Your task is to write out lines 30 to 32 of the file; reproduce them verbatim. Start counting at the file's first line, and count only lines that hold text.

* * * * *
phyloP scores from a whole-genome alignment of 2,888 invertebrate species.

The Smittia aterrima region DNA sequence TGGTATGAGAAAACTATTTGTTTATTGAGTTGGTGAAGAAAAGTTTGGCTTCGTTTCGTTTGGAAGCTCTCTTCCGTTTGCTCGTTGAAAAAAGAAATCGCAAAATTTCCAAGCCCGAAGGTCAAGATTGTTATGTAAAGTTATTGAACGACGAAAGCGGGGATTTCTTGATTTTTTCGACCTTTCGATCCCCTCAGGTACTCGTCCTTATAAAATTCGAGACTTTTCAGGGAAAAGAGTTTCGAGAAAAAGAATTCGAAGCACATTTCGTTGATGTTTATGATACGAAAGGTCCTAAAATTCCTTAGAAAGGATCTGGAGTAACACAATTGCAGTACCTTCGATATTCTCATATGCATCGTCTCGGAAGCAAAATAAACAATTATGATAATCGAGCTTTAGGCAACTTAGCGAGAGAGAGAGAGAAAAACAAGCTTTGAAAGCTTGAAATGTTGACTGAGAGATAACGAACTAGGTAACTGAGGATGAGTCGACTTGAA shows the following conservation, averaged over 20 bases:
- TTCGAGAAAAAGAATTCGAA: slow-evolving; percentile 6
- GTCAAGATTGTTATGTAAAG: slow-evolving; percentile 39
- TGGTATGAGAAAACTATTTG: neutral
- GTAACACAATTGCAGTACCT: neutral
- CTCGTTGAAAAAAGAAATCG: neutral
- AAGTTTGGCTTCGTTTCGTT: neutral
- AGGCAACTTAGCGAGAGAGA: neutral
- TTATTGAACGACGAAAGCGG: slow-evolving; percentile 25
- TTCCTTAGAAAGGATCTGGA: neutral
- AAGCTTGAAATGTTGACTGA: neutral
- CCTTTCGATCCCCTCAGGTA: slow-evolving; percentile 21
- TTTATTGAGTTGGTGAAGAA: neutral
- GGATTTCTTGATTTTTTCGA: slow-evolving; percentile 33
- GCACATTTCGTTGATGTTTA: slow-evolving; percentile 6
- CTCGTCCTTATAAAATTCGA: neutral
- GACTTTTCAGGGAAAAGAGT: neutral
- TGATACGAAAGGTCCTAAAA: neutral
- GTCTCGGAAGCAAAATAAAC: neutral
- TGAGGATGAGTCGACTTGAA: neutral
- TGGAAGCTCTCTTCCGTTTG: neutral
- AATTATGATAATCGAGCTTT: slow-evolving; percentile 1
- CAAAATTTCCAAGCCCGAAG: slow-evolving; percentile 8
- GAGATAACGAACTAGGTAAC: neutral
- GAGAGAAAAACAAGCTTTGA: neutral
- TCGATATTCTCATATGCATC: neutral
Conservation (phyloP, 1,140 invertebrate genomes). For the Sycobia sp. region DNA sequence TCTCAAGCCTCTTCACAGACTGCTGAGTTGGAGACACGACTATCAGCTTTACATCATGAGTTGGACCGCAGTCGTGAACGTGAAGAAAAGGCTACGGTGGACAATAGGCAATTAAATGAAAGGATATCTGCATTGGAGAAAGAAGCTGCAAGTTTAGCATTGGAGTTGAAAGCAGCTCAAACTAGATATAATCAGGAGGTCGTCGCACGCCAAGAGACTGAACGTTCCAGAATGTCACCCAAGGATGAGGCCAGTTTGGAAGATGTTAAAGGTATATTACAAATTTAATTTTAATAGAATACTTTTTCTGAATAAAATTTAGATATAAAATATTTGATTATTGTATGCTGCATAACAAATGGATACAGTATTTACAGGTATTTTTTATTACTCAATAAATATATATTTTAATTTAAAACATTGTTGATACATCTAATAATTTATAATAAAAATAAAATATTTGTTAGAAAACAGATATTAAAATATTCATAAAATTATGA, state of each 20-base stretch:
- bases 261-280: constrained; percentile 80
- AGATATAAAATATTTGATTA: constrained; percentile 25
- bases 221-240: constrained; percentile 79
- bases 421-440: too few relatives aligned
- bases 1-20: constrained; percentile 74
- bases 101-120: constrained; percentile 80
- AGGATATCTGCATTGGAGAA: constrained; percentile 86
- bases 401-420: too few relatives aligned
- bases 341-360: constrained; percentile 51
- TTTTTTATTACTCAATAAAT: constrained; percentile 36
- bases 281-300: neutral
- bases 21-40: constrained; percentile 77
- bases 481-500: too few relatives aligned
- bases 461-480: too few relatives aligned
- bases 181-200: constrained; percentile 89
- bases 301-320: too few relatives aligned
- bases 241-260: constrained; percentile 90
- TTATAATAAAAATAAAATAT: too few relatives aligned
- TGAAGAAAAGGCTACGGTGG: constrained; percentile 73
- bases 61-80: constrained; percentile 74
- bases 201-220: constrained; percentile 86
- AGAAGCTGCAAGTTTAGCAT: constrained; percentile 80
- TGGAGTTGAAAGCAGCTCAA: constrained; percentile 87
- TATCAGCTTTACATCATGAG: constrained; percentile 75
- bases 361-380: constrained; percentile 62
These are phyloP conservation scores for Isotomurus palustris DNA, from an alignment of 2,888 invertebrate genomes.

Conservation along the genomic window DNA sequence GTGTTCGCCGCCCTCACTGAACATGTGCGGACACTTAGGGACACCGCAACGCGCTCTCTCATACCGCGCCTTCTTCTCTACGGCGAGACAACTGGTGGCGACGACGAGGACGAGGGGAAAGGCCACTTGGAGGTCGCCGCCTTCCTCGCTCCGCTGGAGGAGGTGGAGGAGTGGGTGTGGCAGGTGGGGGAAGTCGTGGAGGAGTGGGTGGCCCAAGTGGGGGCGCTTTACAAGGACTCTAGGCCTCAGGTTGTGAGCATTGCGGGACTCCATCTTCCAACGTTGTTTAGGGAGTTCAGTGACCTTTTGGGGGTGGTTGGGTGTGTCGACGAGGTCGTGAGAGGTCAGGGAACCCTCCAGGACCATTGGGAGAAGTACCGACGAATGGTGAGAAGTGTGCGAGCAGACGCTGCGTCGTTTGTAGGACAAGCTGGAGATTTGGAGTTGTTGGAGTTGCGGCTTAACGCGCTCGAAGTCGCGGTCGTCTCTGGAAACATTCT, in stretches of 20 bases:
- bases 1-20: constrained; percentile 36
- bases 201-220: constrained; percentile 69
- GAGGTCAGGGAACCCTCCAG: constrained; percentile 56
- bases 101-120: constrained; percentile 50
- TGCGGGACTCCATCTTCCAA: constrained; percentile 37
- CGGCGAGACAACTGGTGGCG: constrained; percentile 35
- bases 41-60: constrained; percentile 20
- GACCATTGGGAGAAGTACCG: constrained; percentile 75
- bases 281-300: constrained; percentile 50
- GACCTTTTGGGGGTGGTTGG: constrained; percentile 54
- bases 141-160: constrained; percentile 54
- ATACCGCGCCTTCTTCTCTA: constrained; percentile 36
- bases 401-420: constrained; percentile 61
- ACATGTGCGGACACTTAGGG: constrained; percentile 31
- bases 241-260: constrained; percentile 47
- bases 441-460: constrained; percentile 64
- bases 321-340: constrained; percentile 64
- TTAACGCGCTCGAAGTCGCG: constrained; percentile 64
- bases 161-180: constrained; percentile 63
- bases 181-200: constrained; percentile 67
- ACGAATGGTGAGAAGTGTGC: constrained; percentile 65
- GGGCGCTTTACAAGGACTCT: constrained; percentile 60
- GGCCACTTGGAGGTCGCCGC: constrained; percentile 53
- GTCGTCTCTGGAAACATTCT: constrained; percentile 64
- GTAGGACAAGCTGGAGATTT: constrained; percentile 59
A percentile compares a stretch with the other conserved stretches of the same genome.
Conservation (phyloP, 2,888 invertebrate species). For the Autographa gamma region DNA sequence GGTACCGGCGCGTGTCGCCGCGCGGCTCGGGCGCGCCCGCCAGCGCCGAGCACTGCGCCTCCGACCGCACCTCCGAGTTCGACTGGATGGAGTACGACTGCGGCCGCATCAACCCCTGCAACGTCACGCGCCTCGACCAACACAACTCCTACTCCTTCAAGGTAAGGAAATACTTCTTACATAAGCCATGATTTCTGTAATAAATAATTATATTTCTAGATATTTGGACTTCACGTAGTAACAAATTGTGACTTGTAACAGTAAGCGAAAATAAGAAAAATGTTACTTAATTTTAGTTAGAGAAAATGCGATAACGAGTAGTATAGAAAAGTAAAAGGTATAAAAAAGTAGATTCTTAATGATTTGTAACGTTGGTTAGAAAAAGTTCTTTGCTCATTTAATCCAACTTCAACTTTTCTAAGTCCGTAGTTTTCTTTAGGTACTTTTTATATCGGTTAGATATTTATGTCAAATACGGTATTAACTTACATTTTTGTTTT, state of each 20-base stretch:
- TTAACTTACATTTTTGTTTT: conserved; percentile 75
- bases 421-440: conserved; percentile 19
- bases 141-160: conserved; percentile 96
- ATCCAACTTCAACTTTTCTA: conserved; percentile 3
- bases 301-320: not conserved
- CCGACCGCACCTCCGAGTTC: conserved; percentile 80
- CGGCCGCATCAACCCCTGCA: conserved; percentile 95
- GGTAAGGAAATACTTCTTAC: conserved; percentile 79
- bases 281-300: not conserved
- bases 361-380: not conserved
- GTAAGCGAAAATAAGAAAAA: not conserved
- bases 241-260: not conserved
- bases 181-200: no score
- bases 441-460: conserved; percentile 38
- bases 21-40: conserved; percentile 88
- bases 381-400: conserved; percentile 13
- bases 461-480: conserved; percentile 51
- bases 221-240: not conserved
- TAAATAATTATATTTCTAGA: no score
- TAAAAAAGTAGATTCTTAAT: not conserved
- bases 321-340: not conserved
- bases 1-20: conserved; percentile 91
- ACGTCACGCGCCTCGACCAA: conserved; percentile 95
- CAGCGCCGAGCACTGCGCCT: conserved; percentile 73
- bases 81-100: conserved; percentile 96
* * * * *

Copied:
- AGATATAAAATATTTGATTA: constrained; percentile 25
- bases 221-240: constrained; percentile 79
- bases 421-440: too few relatives aligned